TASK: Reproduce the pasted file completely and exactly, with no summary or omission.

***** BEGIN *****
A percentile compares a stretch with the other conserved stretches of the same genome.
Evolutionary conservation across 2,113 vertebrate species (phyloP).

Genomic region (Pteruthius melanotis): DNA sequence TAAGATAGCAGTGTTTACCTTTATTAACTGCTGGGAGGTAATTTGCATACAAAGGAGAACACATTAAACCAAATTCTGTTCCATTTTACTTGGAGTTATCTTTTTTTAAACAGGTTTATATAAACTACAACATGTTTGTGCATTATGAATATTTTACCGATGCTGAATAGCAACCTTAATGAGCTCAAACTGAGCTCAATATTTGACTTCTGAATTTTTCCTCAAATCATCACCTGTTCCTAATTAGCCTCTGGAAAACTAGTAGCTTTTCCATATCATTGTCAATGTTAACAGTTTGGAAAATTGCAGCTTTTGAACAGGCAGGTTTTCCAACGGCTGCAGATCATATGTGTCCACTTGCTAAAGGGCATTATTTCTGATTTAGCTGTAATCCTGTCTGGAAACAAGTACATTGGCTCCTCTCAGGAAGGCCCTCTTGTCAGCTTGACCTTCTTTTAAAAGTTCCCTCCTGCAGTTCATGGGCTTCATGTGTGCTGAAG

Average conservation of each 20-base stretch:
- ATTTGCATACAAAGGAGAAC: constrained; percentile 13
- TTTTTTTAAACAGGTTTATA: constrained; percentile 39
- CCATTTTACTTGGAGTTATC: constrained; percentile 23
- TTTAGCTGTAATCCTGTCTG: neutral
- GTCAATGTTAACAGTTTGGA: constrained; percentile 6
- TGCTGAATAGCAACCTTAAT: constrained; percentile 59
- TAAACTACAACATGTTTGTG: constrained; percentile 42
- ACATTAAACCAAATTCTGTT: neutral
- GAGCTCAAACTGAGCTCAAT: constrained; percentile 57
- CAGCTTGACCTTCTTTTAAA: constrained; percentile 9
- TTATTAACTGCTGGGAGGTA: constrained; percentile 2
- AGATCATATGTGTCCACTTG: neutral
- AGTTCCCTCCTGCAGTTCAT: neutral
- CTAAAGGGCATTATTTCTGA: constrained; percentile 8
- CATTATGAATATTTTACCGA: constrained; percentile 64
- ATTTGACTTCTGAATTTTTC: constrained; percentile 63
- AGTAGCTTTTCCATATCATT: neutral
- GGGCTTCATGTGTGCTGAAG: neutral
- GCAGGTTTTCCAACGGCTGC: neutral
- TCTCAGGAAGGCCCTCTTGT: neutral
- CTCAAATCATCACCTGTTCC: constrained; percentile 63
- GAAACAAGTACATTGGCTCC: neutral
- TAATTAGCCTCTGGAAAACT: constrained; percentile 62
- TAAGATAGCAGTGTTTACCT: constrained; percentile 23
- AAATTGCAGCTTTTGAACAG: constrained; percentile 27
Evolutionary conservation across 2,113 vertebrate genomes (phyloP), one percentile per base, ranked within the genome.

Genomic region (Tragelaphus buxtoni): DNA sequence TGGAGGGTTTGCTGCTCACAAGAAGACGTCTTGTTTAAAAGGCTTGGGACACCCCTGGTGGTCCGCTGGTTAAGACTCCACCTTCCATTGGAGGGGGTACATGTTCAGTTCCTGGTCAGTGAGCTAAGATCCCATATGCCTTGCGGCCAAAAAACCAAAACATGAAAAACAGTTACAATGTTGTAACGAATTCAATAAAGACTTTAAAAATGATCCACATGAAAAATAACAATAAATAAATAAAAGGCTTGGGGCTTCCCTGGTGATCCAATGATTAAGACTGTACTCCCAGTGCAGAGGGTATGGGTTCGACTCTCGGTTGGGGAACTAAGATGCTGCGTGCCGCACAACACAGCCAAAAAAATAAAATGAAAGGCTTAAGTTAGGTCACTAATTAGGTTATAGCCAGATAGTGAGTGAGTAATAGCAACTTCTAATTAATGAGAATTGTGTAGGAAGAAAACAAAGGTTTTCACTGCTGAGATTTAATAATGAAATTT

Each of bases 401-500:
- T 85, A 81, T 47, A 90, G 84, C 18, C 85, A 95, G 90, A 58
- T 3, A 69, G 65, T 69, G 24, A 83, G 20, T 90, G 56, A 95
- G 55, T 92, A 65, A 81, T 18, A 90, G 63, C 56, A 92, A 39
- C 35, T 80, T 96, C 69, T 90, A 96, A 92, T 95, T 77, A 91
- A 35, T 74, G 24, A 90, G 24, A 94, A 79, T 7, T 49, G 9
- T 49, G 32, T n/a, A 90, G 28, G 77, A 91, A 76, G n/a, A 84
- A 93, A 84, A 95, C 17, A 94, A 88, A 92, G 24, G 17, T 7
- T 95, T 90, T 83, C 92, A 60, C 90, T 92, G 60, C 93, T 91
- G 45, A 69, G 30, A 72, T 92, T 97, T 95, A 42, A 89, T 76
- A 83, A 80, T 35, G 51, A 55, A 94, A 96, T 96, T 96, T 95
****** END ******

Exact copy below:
A percentile compares a stretch with the other conserved stretches of the same genome.
Evolutionary conservation across 2,113 vertebrate species (phyloP).

Genomic region (Pteruthius melanotis): DNA sequence TAAGATAGCAGTGTTTACCTTTATTAACTGCTGGGAGGTAATTTGCATACAAAGGAGAACACATTAAACCAAATTCTGTTCCATTTTACTTGGAGTTATCTTTTTTTAAACAGGTTTATATAAACTACAACATGTTTGTGCATTATGAATATTTTACCGATGCTGAATAGCAACCTTAATGAGCTCAAACTGAGCTCAATATTTGACTTCTGAATTTTTCCTCAAATCATCACCTGTTCCTAATTAGCCTCTGGAAAACTAGTAGCTTTTCCATATCATTGTCAATGTTAACAGTTTGGAAAATTGCAGCTTTTGAACAGGCAGGTTTTCCAACGGCTGCAGATCATATGTGTCCACTTGCTAAAGGGCATTATTTCTGATTTAGCTGTAATCCTGTCTGGAAACAAGTACATTGGCTCCTCTCAGGAAGGCCCTCTTGTCAGCTTGACCTTCTTTTAAAAGTTCCCTCCTGCAGTTCATGGGCTTCATGTGTGCTGAAG

Average conservation of each 20-base stretch:
- ATTTGCATACAAAGGAGAAC: constrained; percentile 13
- TTTTTTTAAACAGGTTTATA: constrained; percentile 39
- CCATTTTACTTGGAGTTATC: constrained; percentile 23
- TTTAGCTGTAATCCTGTCTG: neutral
- GTCAATGTTAACAGTTTGGA: constrained; percentile 6
- TGCTGAATAGCAACCTTAAT: constrained; percentile 59
- TAAACTACAACATGTTTGTG: constrained; percentile 42
- ACATTAAACCAAATTCTGTT: neutral
- GAGCTCAAACTGAGCTCAAT: constrained; percentile 57
- CAGCTTGACCTTCTTTTAAA: constrained; percentile 9
- TTATTAACTGCTGGGAGGTA: constrained; percentile 2
- AGATCATATGTGTCCACTTG: neutral
- AGTTCCCTCCTGCAGTTCAT: neutral
- CTAAAGGGCATTATTTCTGA: constrained; percentile 8
- CATTATGAATATTTTACCGA: constrained; percentile 64
- ATTTGACTTCTGAATTTTTC: constrained; percentile 63
- AGTAGCTTTTCCATATCATT: neutral
- GGGCTTCATGTGTGCTGAAG: neutral
- GCAGGTTTTCCAACGGCTGC: neutral
- TCTCAGGAAGGCCCTCTTGT: neutral
- CTCAAATCATCACCTGTTCC: constrained; percentile 63
- GAAACAAGTACATTGGCTCC: neutral
- TAATTAGCCTCTGGAAAACT: constrained; percentile 62
- TAAGATAGCAGTGTTTACCT: constrained; percentile 23
- AAATTGCAGCTTTTGAACAG: constrained; percentile 27
Evolutionary conservation across 2,113 vertebrate genomes (phyloP), one percentile per base, ranked within the genome.

Genomic region (Tragelaphus buxtoni): DNA sequence TGGAGGGTTTGCTGCTCACAAGAAGACGTCTTGTTTAAAAGGCTTGGGACACCCCTGGTGGTCCGCTGGTTAAGACTCCACCTTCCATTGGAGGGGGTACATGTTCAGTTCCTGGTCAGTGAGCTAAGATCCCATATGCCTTGCGGCCAAAAAACCAAAACATGAAAAACAGTTACAATGTTGTAACGAATTCAATAAAGACTTTAAAAATGATCCACATGAAAAATAACAATAAATAAATAAAAGGCTTGGGGCTTCCCTGGTGATCCAATGATTAAGACTGTACTCCCAGTGCAGAGGGTATGGGTTCGACTCTCGGTTGGGGAACTAAGATGCTGCGTGCCGCACAACACAGCCAAAAAAATAAAATGAAAGGCTTAAGTTAGGTCACTAATTAGGTTATAGCCAGATAGTGAGTGAGTAATAGCAACTTCTAATTAATGAGAATTGTGTAGGAAGAAAACAAAGGTTTTCACTGCTGAGATTTAATAATGAAATTT

Each of bases 401-500:
- T 85, A 81, T 47, A 90, G 84, C 18, C 85, A 95, G 90, A 58
- T 3, A 69, G 65, T 69, G 24, A 83, G 20, T 90, G 56, A 95
- G 55, T 92, A 65, A 81, T 18, A 90, G 63, C 56, A 92, A 39
- C 35, T 80, T 96, C 69, T 90, A 96, A 92, T 95, T 77, A 91
- A 35, T 74, G 24, A 90, G 24, A 94, A 79, T 7, T 49, G 9
- T 49, G 32, T n/a, A 90, G 28, G 77, A 91, A 76, G n/a, A 84
- A 93, A 84, A 95, C 17, A 94, A 88, A 92, G 24, G 17, T 7
- T 95, T 90, T 83, C 92, A 60, C 90, T 92, G 60, C 93, T 91
- G 45, A 69, G 30, A 72, T 92, T 97, T 95, A 42, A 89, T 76
- A 83, A 80, T 35, G 51, A 55, A 94, A 96, T 96, T 96, T 95